IRS and AB Trust terminology?


N

nomail1983

Is there a standard for AB trust terminology? In
particular, should "Trust A" always refer to the deceased
spouse's trust, and "Trust B" always refer to the surviving
spouse's trust?

That is the terminology that the author of a Nolo Press book
uses [1], as do some online sources. However, at least two
online sources reverse the terminology [2], using "Trust A"
to refer to the surviving spouse's trust, for example.

On the other hand, the Nolo Press author states: "[T]he IRS
is familiar with the Trust A and Trust B terminology".

Does that mean that the IRS expects "Trust A" to refer to
the deceased spouse's trust, for example?

If so, can someone cite an IRS code or regulation section
where the terminology is used in that way?

I have been sifting through IRR part 20, to no avail. Sigh,
the links in the results of the CFR search engine do not
seem to work for me.

PS: If there is no nationwide standard terminology, is there
at least a standard for California? If so, on what do you
base the fact that it is standardized? For example, can you
cite a Calif code or regulation section where the
terminology is used in a particular way?

Again, I have been sifting through Calif code myself, to no
avail.


-----
[1] "Make Your Own Living Trust", Denis Clifford, 2005

[2] http://www.savewealth.com/planning/estate/livingtrusts.html

http://www.csus.edu/giving/outlookdocs/OutlookS03.pdf#search="ab trust"
 
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C

cballard

Is there a standard for AB trust terminology? In
particular, should "Trust A" always refer to the deceased
spouse's trust, and "Trust B" always refer to the surviving
spouse's trust?
At least in this part of the country (Michigan), the Trust A
and Trust B terminology is about 15 years out of date.
Almost every document using this arrangement that I see
these days uses "Marital Trust" and "Family Trust". The
added bonus is that the terms are more descriptive. You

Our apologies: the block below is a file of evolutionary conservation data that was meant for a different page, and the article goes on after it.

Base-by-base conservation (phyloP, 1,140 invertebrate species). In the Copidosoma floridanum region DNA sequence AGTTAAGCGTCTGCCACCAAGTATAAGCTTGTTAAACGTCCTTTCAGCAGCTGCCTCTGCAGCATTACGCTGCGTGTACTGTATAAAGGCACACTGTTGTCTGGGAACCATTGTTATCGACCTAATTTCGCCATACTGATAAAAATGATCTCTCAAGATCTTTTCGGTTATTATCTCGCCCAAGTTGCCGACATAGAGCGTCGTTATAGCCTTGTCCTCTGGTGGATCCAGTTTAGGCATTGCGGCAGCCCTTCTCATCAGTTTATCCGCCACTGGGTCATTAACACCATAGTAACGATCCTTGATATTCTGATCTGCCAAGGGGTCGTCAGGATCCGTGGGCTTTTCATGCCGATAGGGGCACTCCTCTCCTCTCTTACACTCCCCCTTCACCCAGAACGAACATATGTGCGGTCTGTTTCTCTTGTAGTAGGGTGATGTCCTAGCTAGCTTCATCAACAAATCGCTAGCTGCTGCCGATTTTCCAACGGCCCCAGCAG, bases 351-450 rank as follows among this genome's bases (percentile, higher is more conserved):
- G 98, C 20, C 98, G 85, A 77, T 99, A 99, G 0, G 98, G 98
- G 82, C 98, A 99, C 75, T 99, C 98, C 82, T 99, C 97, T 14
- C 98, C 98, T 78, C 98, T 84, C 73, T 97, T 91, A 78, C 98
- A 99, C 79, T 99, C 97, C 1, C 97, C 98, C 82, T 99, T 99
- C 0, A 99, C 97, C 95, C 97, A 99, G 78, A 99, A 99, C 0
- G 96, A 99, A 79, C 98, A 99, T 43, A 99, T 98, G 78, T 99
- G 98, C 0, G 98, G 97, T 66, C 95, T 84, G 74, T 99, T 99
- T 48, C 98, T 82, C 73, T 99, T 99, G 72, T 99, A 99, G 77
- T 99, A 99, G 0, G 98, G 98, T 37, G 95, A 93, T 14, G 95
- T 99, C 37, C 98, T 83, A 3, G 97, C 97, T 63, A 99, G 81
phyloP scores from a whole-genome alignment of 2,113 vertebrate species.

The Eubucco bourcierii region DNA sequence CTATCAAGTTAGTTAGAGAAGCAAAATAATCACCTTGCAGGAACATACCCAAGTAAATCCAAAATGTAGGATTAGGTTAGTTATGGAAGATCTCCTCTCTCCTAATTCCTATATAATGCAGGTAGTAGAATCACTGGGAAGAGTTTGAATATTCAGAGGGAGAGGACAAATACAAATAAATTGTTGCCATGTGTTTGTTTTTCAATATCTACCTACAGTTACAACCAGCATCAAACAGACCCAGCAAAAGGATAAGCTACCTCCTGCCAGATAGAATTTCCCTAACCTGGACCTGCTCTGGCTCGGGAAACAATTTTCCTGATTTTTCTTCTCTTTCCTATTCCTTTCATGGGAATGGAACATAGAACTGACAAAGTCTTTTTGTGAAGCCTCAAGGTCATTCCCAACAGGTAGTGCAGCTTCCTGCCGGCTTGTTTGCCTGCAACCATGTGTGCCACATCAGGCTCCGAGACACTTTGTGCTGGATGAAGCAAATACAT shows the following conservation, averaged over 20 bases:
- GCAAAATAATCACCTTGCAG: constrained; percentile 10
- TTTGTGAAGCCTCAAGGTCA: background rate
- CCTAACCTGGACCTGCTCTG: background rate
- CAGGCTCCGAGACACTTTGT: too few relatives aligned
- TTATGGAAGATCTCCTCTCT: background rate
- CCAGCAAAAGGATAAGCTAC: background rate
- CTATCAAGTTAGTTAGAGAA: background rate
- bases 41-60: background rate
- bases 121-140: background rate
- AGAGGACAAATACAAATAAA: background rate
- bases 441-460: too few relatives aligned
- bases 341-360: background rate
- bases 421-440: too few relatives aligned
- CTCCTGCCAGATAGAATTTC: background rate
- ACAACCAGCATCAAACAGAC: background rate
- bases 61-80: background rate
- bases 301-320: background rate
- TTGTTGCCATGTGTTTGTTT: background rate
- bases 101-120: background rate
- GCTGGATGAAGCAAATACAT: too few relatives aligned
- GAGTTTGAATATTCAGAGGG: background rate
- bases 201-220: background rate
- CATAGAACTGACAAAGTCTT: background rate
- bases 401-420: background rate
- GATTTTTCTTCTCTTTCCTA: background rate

will still hear lawyers talking about this type of a
arrangement as an "AB Trust", but no one actually uses those
terms in the trust document anymore.

--Chris Ballard
 
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S

Stuart A. Bronstein

(e-mail address removed) wrote:
At least in this part of the country (Michigan), the Trust A
and Trust B terminology is about 15 years out of date.
Almost every document using this arrangement that I see
these days uses "Marital Trust" and "Family Trust". The
added bonus is that the terms are more descriptive. You
will still hear lawyers talking about this type of a
arrangement as an "AB Trust", but no one actually uses those
terms in the trust document anymore.
I've been perparing trusts for people for more than 25
years, and I've never used the "A-B" terminology. It was
always Marital Trust, Survivor's Trust, QTIP Trust.

It was only a few years ago when I went to someone else's
seminar that I learned which is which - Trust A contains the
property of the spouse who is (A)bove ground, and Trust B
contains the property of the spouse who is (Below) ground.

Stu
 
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N

nomail1983

Previously said:
Is there a standard for AB trust terminology? In
particular, should "Trust A" always refer to the deceased
spouse's trust, and "Trust B" always refer to the surviving
spouse's trust?
Some respondents questioned the use of the terms "Trust A"
and "Trust B" altogether.

The trust was written several years ago by a Calif attorney
who has been practicing estate planning law in the state for